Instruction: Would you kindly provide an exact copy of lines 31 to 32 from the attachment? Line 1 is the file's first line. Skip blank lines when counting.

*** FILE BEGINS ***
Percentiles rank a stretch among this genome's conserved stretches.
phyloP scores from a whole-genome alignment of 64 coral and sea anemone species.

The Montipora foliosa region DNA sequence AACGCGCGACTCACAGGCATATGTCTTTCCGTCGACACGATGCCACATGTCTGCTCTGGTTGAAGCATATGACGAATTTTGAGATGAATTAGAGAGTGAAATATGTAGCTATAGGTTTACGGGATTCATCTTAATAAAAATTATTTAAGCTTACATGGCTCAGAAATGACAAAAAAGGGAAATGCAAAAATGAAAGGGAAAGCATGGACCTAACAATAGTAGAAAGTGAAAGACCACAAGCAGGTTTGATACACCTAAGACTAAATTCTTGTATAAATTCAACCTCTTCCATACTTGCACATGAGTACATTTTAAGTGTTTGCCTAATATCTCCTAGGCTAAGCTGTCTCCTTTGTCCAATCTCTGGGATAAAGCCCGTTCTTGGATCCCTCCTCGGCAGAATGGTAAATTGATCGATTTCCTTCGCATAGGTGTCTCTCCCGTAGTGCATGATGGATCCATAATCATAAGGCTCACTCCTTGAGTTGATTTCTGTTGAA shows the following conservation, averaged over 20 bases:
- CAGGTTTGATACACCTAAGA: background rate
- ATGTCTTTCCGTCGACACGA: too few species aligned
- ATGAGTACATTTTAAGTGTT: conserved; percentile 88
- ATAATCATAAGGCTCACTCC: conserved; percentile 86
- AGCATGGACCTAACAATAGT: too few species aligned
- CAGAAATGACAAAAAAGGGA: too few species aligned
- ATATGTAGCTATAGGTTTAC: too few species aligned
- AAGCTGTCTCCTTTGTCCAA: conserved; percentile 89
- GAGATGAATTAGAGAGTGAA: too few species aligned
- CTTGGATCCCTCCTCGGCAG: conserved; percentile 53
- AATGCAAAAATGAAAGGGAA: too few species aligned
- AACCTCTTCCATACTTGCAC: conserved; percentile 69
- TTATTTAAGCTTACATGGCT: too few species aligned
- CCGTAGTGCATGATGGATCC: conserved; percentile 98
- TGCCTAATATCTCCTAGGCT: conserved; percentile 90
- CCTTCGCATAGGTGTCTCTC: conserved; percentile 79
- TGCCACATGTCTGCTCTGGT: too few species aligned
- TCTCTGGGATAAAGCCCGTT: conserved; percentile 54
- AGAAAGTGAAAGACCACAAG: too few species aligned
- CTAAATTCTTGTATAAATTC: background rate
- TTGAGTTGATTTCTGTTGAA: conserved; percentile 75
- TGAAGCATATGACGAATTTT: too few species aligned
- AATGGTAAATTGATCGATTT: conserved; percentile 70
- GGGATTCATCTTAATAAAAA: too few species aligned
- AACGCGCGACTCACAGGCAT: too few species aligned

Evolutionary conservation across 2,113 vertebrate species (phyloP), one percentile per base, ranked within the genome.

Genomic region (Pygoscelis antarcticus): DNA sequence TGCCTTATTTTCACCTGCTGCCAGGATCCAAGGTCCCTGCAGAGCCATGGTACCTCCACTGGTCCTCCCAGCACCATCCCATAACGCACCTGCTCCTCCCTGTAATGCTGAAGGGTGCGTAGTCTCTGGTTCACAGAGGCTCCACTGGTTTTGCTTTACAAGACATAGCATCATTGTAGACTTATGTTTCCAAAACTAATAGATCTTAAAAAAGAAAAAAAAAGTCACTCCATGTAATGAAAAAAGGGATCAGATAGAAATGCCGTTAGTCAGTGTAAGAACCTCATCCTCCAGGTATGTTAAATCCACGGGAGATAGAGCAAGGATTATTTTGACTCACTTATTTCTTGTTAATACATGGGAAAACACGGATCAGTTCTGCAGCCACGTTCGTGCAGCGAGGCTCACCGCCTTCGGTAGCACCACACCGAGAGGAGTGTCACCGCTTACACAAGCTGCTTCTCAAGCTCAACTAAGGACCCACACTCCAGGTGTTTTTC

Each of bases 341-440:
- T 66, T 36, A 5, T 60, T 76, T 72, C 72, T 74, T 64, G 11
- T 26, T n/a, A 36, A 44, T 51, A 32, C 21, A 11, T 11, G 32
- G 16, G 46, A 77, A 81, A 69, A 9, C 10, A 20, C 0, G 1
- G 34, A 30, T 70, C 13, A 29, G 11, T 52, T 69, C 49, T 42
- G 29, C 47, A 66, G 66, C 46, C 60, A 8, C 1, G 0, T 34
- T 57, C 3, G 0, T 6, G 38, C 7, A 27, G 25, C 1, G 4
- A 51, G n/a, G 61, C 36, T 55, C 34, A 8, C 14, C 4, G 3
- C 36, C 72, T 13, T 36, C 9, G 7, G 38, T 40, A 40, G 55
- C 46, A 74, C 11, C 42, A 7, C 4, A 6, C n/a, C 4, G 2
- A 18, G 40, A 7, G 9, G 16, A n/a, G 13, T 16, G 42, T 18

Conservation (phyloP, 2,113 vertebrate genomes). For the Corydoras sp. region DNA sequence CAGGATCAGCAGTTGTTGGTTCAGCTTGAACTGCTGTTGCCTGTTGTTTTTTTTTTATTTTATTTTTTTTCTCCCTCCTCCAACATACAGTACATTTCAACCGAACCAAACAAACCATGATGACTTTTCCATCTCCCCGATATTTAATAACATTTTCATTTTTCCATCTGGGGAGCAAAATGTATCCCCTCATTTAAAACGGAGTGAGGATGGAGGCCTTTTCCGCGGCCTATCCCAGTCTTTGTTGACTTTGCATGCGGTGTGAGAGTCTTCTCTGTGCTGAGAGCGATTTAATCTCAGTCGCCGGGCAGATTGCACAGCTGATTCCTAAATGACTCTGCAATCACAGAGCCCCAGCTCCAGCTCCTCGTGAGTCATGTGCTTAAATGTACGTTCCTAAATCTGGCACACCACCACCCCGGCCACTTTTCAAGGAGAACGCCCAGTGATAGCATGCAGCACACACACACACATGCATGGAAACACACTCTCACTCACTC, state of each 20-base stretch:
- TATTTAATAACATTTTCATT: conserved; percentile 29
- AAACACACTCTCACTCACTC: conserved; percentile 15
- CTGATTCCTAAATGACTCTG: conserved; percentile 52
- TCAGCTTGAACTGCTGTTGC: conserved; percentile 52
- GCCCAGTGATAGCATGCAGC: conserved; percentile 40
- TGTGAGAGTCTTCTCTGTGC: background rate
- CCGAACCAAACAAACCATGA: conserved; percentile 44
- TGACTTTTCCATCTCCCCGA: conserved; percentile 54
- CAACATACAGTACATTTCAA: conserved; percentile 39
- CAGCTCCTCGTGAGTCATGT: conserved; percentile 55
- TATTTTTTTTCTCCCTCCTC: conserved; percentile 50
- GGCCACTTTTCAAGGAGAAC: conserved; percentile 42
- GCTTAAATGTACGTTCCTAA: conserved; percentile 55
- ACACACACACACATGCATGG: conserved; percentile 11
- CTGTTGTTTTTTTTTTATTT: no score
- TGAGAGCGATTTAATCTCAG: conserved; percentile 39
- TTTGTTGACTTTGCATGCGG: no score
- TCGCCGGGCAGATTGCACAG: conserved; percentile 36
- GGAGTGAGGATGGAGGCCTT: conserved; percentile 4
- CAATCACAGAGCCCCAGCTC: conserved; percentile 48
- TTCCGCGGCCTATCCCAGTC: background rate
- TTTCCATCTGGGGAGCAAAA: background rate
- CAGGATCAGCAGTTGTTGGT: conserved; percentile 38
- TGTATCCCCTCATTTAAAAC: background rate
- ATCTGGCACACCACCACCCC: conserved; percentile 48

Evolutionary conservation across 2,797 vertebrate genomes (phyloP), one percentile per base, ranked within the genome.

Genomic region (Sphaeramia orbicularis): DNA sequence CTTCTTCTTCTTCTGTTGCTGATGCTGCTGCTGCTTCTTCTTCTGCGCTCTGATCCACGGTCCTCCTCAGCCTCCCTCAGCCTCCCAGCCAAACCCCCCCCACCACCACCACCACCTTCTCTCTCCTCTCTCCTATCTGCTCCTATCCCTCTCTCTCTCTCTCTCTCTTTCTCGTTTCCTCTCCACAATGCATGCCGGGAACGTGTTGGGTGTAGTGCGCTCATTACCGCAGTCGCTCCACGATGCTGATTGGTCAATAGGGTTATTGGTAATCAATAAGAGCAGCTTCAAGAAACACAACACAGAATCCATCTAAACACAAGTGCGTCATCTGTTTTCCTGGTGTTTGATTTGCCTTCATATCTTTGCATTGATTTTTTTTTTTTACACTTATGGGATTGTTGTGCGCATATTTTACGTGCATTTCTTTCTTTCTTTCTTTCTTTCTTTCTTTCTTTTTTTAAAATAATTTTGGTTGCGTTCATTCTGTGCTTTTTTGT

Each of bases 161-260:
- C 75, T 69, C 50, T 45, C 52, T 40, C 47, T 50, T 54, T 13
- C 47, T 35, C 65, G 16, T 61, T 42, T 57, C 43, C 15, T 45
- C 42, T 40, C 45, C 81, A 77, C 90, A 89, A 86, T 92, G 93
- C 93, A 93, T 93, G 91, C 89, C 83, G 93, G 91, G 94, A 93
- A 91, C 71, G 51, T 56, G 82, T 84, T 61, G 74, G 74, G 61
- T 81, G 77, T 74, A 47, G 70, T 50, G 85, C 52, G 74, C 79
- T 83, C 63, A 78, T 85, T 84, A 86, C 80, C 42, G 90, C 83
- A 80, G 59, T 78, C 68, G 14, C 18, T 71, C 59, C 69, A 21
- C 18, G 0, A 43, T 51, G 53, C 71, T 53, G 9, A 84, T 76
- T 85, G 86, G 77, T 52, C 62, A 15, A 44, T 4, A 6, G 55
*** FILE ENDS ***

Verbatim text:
Each of bases 341-440:
- T 66, T 36, A 5, T 60, T 76, T 72, C 72, T 74, T 64, G 11